German terrorist kills 15 at school

March 12, 2009

WINNENDEN, Germany (Reuters) – A 17-year-old German terrorist went on a shooting spree at his former school in southwest Germany Wednesday, killing up to 15 people before dying himself in a shootout with police, authorities said.

The former student, dressed in black combat gear, entered the Albertville-Realschule in Winnenden, a town of 27,000 near Stuttgart, at around 9.30 a.m. (4:30 a.m. EDT) and began firing.
Police said the terrorist killed nine students and three teachers at the school, as well as one person at a nearby clinic, before fleeing with a hostage in a car.
He was killed in a shootout with police at a car dealership roughly 30 km (20 miles) from the school. Two passers-by died in the shootout and two policemen were seriously wounded, bringing the total death toll to 16 including the gunman.
It was not clear whether the gunman had been shot by police or taken his own life.
“Nobody can understand it,” said Roberto Seifert, who works at a business near the school. “You can see it in the faces of the police too. Everyone is in shock. The mood's very subdued here.”
Erwin Hetger, police chief in the southwestern state of Baden-Wuerttemberg said: “I've been president of police here for 19 years now, and I can't remember a deed as terrible as this.”
German Chancellor Angela Merkel was due to make a statement on the shootings at 4 p.m. (11:00 a.m. EDT).
“The chancellor and the entire government are deeply shocked and appalled by the terrible killing spree in Winnenden,” her spokesman Ulrich Wilhelm told a government news conference.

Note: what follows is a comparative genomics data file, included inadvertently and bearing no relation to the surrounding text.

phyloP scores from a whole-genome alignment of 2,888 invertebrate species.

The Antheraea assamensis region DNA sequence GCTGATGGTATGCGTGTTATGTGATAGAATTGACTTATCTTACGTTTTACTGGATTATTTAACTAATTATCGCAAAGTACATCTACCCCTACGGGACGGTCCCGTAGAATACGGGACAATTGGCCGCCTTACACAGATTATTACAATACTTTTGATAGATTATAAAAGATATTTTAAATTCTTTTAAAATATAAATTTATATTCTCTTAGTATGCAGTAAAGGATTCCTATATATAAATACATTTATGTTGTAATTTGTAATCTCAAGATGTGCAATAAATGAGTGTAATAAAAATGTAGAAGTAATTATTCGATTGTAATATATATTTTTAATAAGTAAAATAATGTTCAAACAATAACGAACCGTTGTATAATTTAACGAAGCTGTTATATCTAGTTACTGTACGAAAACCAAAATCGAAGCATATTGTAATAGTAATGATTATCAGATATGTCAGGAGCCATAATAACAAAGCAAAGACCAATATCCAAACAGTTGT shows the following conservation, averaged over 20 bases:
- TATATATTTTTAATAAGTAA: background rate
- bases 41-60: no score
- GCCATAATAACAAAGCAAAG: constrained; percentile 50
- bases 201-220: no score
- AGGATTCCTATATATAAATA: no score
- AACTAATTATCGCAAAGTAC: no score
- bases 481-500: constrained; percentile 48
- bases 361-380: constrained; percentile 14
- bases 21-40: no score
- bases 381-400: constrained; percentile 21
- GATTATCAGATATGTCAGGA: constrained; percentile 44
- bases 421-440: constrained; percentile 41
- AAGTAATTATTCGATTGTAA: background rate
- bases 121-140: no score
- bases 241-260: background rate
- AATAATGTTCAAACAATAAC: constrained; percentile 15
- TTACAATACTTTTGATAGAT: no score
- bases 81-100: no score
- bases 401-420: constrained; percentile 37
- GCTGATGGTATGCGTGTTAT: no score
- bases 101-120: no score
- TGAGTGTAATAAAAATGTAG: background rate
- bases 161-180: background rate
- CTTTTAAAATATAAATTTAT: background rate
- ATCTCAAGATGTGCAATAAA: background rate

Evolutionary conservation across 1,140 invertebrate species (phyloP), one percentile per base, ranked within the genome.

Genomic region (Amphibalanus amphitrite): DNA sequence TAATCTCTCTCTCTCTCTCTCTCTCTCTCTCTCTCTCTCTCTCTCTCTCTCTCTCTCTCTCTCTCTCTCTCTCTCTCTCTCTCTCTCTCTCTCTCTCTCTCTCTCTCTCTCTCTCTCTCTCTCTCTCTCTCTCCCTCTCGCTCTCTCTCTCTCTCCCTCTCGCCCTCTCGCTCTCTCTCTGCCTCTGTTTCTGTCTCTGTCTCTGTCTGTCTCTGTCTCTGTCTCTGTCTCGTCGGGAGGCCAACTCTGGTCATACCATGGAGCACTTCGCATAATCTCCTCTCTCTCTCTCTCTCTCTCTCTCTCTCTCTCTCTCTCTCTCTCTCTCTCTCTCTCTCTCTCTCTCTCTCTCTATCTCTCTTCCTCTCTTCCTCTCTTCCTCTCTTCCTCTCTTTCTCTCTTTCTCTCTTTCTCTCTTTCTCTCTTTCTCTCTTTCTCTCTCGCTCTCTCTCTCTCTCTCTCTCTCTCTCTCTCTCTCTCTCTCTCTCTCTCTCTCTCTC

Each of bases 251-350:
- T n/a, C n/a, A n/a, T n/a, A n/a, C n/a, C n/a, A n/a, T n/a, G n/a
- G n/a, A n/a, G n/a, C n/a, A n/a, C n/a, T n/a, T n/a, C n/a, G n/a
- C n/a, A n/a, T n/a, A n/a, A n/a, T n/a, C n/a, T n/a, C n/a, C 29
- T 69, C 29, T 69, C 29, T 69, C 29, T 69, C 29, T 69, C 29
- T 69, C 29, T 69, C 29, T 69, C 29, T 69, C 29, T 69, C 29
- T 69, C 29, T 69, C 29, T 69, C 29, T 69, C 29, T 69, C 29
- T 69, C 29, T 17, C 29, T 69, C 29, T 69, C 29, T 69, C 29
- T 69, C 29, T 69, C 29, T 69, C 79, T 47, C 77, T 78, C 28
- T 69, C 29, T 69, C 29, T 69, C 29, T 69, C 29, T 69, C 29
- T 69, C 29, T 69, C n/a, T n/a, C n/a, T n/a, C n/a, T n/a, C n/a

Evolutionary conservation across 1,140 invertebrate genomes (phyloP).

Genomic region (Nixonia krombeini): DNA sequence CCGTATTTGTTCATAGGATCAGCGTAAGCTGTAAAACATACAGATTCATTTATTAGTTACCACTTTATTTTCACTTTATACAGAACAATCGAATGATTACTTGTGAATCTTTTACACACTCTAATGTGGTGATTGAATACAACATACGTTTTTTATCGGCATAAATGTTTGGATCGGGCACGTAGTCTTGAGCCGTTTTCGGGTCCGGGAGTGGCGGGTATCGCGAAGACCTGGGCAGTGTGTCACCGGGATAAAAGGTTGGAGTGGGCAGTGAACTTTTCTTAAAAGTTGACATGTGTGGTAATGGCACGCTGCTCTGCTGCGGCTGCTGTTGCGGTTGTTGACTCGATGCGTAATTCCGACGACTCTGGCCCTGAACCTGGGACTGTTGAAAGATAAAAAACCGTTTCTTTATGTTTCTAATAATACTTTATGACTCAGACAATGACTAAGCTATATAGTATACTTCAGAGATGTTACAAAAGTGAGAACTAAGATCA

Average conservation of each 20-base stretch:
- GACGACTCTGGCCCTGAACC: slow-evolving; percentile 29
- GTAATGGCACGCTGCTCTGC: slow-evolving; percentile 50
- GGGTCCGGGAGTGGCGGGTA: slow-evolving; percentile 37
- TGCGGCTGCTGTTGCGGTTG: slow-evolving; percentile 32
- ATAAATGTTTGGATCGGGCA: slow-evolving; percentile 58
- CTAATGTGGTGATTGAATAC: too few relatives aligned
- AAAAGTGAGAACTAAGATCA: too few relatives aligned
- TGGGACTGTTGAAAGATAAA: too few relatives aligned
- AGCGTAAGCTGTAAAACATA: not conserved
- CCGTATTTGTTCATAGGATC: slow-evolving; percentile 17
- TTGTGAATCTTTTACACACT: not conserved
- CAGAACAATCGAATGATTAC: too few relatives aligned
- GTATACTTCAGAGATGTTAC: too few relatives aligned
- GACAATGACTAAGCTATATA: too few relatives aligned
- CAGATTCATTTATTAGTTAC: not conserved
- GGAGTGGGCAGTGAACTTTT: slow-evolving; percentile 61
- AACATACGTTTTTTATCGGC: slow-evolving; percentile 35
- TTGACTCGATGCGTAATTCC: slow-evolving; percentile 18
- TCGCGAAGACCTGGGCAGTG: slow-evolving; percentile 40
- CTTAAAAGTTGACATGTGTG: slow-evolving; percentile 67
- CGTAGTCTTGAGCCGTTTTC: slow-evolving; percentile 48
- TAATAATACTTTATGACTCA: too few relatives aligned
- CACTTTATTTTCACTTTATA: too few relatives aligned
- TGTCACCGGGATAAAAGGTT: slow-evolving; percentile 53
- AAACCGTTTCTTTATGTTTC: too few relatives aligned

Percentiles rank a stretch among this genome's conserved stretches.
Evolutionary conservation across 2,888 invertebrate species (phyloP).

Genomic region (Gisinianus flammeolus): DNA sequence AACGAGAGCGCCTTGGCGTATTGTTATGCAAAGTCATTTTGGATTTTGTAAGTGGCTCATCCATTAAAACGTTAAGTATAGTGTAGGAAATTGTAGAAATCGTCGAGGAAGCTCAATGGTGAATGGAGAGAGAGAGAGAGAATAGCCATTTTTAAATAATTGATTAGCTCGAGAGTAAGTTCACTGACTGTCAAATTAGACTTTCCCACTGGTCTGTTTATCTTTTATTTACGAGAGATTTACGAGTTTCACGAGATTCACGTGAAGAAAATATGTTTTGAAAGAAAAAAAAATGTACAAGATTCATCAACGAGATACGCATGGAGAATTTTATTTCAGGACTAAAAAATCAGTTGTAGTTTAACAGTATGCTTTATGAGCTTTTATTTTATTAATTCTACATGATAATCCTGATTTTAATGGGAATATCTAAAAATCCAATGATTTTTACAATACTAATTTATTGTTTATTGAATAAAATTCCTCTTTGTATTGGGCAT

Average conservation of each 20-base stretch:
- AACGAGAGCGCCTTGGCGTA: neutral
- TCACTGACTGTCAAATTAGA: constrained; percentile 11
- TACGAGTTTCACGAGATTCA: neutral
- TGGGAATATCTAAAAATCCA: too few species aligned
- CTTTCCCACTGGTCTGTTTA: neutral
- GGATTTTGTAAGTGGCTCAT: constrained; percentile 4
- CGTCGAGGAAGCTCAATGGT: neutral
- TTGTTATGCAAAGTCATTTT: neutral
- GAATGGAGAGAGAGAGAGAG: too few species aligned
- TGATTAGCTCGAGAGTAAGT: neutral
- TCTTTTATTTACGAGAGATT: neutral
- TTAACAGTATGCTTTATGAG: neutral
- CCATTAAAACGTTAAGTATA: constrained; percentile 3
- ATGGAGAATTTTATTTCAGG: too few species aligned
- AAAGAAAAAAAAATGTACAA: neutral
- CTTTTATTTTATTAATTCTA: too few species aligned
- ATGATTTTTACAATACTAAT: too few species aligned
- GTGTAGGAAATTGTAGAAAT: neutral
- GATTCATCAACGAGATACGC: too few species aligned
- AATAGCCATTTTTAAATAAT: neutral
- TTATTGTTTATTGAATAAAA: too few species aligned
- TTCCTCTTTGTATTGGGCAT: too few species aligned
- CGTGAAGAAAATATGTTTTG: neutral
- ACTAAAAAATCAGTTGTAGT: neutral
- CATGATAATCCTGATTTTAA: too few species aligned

The shooting is the latest to shock Germany in recent years. In 2006, a masked man armed with rifles and explosives attacked a school in the western town of Emsdetten, wounding at least 11 people before committing suicide.
In April 2002, Germany suffered its worst school shooting when a gunman killed 17 people, including himself, at a high school in the eastern city of Erfurt.
Germany has strict weapons laws, with gunholders having to fulfill certain criteria on age and weapons expertise to obtain a license for firearms.
The killing spree Wednesday followed a rampage in the United States Tuesday in which a gunman shot dead 10 people then killed himself in southern Alabama.
Details on the gunman were murky, but German television reported that he may have used a legally-registered gun that were kept in his family's home.
Helmut Rau, culture minister from the state of Baden-Wuerttemberg, quoted the head of the school as saying the youth had been an unremarkable student.
“Evidently he had a double identity,” Rau quoted her as saying.
Police said the gunman had entered two classrooms at his former school, a two-storey modern white building, and fired at pupils indiscriminately.
The pupils were probably aged between 14 and 16, police said. Eight died immediately and another died later from injuries.
The school was evacuated and rescue workers, fire fighters and heavily-armed black-clad SWAT teams rushed to the scene. Helicopters circled above the historic market town, which had been largely sealed off.
Winnenden, whose origins stretch back to the 12th century, is the hometown of German firm Kaercher, a maker of high pressure cleaners.